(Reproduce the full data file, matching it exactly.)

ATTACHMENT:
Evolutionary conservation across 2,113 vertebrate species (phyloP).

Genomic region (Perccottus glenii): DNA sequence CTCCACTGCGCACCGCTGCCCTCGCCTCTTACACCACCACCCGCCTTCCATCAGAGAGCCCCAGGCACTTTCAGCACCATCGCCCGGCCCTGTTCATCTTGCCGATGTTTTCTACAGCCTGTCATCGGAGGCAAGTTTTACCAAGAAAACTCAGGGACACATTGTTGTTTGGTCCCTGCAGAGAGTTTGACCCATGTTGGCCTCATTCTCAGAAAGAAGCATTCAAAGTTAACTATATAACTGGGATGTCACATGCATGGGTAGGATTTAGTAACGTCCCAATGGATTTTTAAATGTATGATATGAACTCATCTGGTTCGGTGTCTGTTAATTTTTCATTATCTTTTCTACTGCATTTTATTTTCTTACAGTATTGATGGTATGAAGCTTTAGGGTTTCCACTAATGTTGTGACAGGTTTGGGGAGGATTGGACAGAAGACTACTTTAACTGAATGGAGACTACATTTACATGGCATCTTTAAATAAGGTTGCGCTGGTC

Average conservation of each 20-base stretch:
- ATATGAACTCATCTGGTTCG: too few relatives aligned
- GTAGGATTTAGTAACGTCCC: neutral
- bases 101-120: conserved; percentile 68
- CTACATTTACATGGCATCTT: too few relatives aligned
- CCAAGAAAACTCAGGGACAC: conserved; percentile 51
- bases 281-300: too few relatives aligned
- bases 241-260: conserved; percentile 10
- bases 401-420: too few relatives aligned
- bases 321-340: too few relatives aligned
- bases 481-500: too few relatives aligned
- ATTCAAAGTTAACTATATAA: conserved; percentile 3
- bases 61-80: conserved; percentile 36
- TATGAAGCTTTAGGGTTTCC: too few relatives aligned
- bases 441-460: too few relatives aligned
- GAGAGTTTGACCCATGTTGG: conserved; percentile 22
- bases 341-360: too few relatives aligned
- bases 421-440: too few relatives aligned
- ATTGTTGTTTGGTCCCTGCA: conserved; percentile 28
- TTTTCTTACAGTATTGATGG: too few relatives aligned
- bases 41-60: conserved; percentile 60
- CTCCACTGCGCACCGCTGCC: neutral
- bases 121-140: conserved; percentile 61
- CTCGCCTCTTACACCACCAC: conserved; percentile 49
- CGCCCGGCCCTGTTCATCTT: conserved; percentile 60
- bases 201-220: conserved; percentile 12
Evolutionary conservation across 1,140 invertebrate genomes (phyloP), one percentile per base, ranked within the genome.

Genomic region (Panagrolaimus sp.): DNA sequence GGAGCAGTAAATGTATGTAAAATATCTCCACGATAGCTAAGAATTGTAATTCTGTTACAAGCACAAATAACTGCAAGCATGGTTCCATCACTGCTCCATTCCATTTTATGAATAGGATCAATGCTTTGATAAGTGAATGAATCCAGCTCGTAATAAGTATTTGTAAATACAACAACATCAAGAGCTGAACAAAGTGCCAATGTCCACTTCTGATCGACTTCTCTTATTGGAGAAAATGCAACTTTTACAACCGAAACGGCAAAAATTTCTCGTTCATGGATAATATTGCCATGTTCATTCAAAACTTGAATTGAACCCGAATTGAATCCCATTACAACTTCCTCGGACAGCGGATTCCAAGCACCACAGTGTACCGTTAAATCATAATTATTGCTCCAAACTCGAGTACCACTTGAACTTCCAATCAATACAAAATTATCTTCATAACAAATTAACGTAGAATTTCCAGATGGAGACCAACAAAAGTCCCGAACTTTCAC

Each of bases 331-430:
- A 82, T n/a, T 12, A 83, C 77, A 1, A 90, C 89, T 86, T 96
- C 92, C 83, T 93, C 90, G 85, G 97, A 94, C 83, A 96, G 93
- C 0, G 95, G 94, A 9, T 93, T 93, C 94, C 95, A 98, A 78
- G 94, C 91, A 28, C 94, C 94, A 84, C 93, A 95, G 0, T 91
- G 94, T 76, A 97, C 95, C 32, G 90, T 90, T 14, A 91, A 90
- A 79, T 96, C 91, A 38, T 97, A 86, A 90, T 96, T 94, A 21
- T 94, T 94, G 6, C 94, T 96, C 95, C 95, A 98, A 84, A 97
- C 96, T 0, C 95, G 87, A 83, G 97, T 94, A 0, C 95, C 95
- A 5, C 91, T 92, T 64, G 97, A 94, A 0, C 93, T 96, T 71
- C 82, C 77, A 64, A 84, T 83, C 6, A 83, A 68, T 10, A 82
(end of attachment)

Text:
Evolutionary conservation across 2,113 vertebrate species (phyloP).

Genomic region (Perccottus glenii): DNA sequence CTCCACTGCGCACCGCTGCCCTCGCCTCTTACACCACCACCCGCCTTCCATCAGAGAGCCCCAGGCACTTTCAGCACCATCGCCCGGCCCTGTTCATCTTGCCGATGTTTTCTACAGCCTGTCATCGGAGGCAAGTTTTACCAAGAAAACTCAGGGACACATTGTTGTTTGGTCCCTGCAGAGAGTTTGACCCATGTTGGCCTCATTCTCAGAAAGAAGCATTCAAAGTTAACTATATAACTGGGATGTCACATGCATGGGTAGGATTTAGTAACGTCCCAATGGATTTTTAAATGTATGATATGAACTCATCTGGTTCGGTGTCTGTTAATTTTTCATTATCTTTTCTACTGCATTTTATTTTCTTACAGTATTGATGGTATGAAGCTTTAGGGTTTCCACTAATGTTGTGACAGGTTTGGGGAGGATTGGACAGAAGACTACTTTAACTGAATGGAGACTACATTTACATGGCATCTTTAAATAAGGTTGCGCTGGTC

Average conservation of each 20-base stretch:
- ATATGAACTCATCTGGTTCG: too few relatives aligned
- GTAGGATTTAGTAACGTCCC: neutral
- bases 101-120: conserved; percentile 68
- CTACATTTACATGGCATCTT: too few relatives aligned
- CCAAGAAAACTCAGGGACAC: conserved; percentile 51
- bases 281-300: too few relatives aligned
- bases 241-260: conserved; percentile 10
- bases 401-420: too few relatives aligned
- bases 321-340: too few relatives aligned
- bases 481-500: too few relatives aligned
- ATTCAAAGTTAACTATATAA: conserved; percentile 3
- bases 61-80: conserved; percentile 36
- TATGAAGCTTTAGGGTTTCC: too few relatives aligned
- bases 441-460: too few relatives aligned
- GAGAGTTTGACCCATGTTGG: conserved; percentile 22
- bases 341-360: too few relatives aligned
- bases 421-440: too few relatives aligned
- ATTGTTGTTTGGTCCCTGCA: conserved; percentile 28
- TTTTCTTACAGTATTGATGG: too few relatives aligned
- bases 41-60: conserved; percentile 60
- CTCCACTGCGCACCGCTGCC: neutral
- bases 121-140: conserved; percentile 61
- CTCGCCTCTTACACCACCAC: conserved; percentile 49
- CGCCCGGCCCTGTTCATCTT: conserved; percentile 60
- bases 201-220: conserved; percentile 12
Evolutionary conservation across 1,140 invertebrate genomes (phyloP), one percentile per base, ranked within the genome.

Genomic region (Panagrolaimus sp.): DNA sequence GGAGCAGTAAATGTATGTAAAATATCTCCACGATAGCTAAGAATTGTAATTCTGTTACAAGCACAAATAACTGCAAGCATGGTTCCATCACTGCTCCATTCCATTTTATGAATAGGATCAATGCTTTGATAAGTGAATGAATCCAGCTCGTAATAAGTATTTGTAAATACAACAACATCAAGAGCTGAACAAAGTGCCAATGTCCACTTCTGATCGACTTCTCTTATTGGAGAAAATGCAACTTTTACAACCGAAACGGCAAAAATTTCTCGTTCATGGATAATATTGCCATGTTCATTCAAAACTTGAATTGAACCCGAATTGAATCCCATTACAACTTCCTCGGACAGCGGATTCCAAGCACCACAGTGTACCGTTAAATCATAATTATTGCTCCAAACTCGAGTACCACTTGAACTTCCAATCAATACAAAATTATCTTCATAACAAATTAACGTAGAATTTCCAGATGGAGACCAACAAAAGTCCCGAACTTTCAC

Each of bases 331-430:
- A 82, T n/a, T 12, A 83, C 77, A 1, A 90, C 89, T 86, T 96
- C 92, C 83, T 93, C 90, G 85, G 97, A 94, C 83, A 96, G 93
- C 0, G 95, G 94, A 9, T 93, T 93, C 94, C 95, A 98, A 78
- G 94, C 91, A 28, C 94, C 94, A 84, C 93, A 95, G 0, T 91
- G 94, T 76, A 97, C 95, C 32, G 90, T 90, T 14, A 91, A 90
- A 79, T 96, C 91, A 38, T 97, A 86, A 90, T 96, T 94, A 21
- T 94, T 94, G 6, C 94, T 96, C 95, C 95, A 98, A 84, A 97
- C 96, T 0, C 95, G 87, A 83, G 97, T 94, A 0, C 95, C 95
- A 5, C 91, T 92, T 64, G 97, A 94, A 0, C 93, T 96, T 71
- C 82, C 77, A 64, A 84, T 83, C 6, A 83, A 68, T 10, A 82